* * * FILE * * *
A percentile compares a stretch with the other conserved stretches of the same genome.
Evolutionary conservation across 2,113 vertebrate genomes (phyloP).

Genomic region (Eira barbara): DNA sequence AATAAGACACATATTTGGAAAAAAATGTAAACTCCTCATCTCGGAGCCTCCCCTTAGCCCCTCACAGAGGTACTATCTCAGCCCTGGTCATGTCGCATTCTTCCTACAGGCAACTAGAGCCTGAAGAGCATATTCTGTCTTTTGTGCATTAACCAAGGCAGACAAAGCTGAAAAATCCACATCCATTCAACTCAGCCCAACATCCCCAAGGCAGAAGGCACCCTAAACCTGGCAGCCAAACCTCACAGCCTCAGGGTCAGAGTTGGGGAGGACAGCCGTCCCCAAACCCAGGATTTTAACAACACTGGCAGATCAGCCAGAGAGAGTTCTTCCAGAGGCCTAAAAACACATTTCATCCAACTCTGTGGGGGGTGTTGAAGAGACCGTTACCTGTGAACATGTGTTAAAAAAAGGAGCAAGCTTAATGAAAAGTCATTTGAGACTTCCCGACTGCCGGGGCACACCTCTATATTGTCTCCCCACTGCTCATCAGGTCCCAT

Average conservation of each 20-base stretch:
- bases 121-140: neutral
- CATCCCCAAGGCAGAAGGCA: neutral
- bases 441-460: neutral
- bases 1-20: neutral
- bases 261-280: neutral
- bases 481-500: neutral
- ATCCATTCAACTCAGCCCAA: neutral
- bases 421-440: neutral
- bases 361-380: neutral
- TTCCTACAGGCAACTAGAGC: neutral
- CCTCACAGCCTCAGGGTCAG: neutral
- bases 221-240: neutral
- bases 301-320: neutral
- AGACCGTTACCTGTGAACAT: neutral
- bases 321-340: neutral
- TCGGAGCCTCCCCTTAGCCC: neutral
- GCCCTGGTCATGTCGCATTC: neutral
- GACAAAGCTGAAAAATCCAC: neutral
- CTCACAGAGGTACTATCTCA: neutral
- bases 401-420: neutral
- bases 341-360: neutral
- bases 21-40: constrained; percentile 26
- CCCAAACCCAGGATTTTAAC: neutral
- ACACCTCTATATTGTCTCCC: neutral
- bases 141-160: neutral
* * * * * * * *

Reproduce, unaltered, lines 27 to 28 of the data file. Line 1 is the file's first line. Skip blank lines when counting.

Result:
- CCCAAACCCAGGATTTTAAC: neutral
- ACACCTCTATATTGTCTCCC: neutral